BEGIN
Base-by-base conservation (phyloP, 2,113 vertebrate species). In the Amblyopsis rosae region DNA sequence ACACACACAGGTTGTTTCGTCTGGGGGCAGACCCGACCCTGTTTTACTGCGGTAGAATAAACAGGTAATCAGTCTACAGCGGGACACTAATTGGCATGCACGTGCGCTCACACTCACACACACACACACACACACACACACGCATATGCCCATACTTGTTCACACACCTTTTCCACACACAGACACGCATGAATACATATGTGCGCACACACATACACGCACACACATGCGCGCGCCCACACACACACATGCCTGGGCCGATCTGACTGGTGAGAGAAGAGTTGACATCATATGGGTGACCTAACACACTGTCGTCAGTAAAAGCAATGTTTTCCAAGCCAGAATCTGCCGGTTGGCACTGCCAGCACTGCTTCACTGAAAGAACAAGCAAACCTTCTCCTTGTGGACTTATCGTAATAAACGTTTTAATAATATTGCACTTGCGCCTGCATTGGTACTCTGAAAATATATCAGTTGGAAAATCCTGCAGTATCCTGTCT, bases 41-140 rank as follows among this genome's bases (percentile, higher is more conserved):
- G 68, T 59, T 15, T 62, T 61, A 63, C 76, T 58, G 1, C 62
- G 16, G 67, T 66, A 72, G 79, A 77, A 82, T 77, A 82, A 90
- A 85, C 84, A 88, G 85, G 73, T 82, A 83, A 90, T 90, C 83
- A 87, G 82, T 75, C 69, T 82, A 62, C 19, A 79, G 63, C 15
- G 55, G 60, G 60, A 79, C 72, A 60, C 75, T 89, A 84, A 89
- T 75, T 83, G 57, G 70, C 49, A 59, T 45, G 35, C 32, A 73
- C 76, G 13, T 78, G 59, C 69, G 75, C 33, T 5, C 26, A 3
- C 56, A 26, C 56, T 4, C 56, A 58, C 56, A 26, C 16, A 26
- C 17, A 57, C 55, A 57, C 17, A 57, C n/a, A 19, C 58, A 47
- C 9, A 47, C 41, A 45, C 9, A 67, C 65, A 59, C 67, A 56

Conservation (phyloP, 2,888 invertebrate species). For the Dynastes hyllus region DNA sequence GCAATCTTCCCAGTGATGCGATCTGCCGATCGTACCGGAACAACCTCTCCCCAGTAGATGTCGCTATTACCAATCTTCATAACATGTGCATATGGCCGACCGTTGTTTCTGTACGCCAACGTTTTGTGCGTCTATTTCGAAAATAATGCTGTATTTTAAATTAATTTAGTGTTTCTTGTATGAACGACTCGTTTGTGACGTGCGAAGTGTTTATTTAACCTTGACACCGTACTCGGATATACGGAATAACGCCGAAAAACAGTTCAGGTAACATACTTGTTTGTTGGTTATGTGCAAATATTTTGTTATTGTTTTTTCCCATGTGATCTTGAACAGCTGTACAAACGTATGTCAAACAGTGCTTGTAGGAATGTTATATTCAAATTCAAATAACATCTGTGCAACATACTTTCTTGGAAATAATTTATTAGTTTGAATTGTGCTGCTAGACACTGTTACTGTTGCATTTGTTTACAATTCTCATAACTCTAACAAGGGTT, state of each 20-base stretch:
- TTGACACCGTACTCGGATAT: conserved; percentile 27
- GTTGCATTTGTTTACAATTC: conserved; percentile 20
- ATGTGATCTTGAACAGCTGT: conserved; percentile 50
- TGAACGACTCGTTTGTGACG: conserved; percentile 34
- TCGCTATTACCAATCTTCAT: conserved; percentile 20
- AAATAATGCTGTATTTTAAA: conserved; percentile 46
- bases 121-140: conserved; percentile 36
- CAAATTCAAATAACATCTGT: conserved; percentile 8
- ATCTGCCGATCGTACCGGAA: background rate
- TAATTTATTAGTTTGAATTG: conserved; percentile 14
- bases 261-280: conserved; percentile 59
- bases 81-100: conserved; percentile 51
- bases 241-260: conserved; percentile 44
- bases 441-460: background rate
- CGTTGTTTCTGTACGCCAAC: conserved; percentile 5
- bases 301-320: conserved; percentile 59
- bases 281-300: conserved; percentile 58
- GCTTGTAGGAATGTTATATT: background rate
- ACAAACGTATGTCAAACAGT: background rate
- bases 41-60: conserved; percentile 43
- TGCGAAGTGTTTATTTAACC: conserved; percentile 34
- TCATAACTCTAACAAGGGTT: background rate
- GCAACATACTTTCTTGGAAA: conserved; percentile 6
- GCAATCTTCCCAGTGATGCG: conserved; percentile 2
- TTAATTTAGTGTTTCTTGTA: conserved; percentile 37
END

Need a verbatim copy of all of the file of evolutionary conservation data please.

Base-by-base conservation (phyloP, 2,113 vertebrate species). In the Amblyopsis rosae region DNA sequence ACACACACAGGTTGTTTCGTCTGGGGGCAGACCCGACCCTGTTTTACTGCGGTAGAATAAACAGGTAATCAGTCTACAGCGGGACACTAATTGGCATGCACGTGCGCTCACACTCACACACACACACACACACACACACACGCATATGCCCATACTTGTTCACACACCTTTTCCACACACAGACACGCATGAATACATATGTGCGCACACACATACACGCACACACATGCGCGCGCCCACACACACACATGCCTGGGCCGATCTGACTGGTGAGAGAAGAGTTGACATCATATGGGTGACCTAACACACTGTCGTCAGTAAAAGCAATGTTTTCCAAGCCAGAATCTGCCGGTTGGCACTGCCAGCACTGCTTCACTGAAAGAACAAGCAAACCTTCTCCTTGTGGACTTATCGTAATAAACGTTTTAATAATATTGCACTTGCGCCTGCATTGGTACTCTGAAAATATATCAGTTGGAAAATCCTGCAGTATCCTGTCT, bases 41-140 rank as follows among this genome's bases (percentile, higher is more conserved):
- G 68, T 59, T 15, T 62, T 61, A 63, C 76, T 58, G 1, C 62
- G 16, G 67, T 66, A 72, G 79, A 77, A 82, T 77, A 82, A 90
- A 85, C 84, A 88, G 85, G 73, T 82, A 83, A 90, T 90, C 83
- A 87, G 82, T 75, C 69, T 82, A 62, C 19, A 79, G 63, C 15
- G 55, G 60, G 60, A 79, C 72, A 60, C 75, T 89, A 84, A 89
- T 75, T 83, G 57, G 70, C 49, A 59, T 45, G 35, C 32, A 73
- C 76, G 13, T 78, G 59, C 69, G 75, C 33, T 5, C 26, A 3
- C 56, A 26, C 56, T 4, C 56, A 58, C 56, A 26, C 16, A 26
- C 17, A 57, C 55, A 57, C 17, A 57, C n/a, A 19, C 58, A 47
- C 9, A 47, C 41, A 45, C 9, A 67, C 65, A 59, C 67, A 56

Conservation (phyloP, 2,888 invertebrate species). For the Dynastes hyllus region DNA sequence GCAATCTTCCCAGTGATGCGATCTGCCGATCGTACCGGAACAACCTCTCCCCAGTAGATGTCGCTATTACCAATCTTCATAACATGTGCATATGGCCGACCGTTGTTTCTGTACGCCAACGTTTTGTGCGTCTATTTCGAAAATAATGCTGTATTTTAAATTAATTTAGTGTTTCTTGTATGAACGACTCGTTTGTGACGTGCGAAGTGTTTATTTAACCTTGACACCGTACTCGGATATACGGAATAACGCCGAAAAACAGTTCAGGTAACATACTTGTTTGTTGGTTATGTGCAAATATTTTGTTATTGTTTTTTCCCATGTGATCTTGAACAGCTGTACAAACGTATGTCAAACAGTGCTTGTAGGAATGTTATATTCAAATTCAAATAACATCTGTGCAACATACTTTCTTGGAAATAATTTATTAGTTTGAATTGTGCTGCTAGACACTGTTACTGTTGCATTTGTTTACAATTCTCATAACTCTAACAAGGGTT, state of each 20-base stretch:
- TTGACACCGTACTCGGATAT: conserved; percentile 27
- GTTGCATTTGTTTACAATTC: conserved; percentile 20
- ATGTGATCTTGAACAGCTGT: conserved; percentile 50
- TGAACGACTCGTTTGTGACG: conserved; percentile 34
- TCGCTATTACCAATCTTCAT: conserved; percentile 20
- AAATAATGCTGTATTTTAAA: conserved; percentile 46
- bases 121-140: conserved; percentile 36
- CAAATTCAAATAACATCTGT: conserved; percentile 8
- ATCTGCCGATCGTACCGGAA: background rate
- TAATTTATTAGTTTGAATTG: conserved; percentile 14
- bases 261-280: conserved; percentile 59
- bases 81-100: conserved; percentile 51
- bases 241-260: conserved; percentile 44
- bases 441-460: background rate
- CGTTGTTTCTGTACGCCAAC: conserved; percentile 5
- bases 301-320: conserved; percentile 59
- bases 281-300: conserved; percentile 58
- GCTTGTAGGAATGTTATATT: background rate
- ACAAACGTATGTCAAACAGT: background rate
- bases 41-60: conserved; percentile 43
- TGCGAAGTGTTTATTTAACC: conserved; percentile 34
- TCATAACTCTAACAAGGGTT: background rate
- GCAACATACTTTCTTGGAAA: conserved; percentile 6
- GCAATCTTCCCAGTGATGCG: conserved; percentile 2
- TTAATTTAGTGTTTCTTGTA: conserved; percentile 37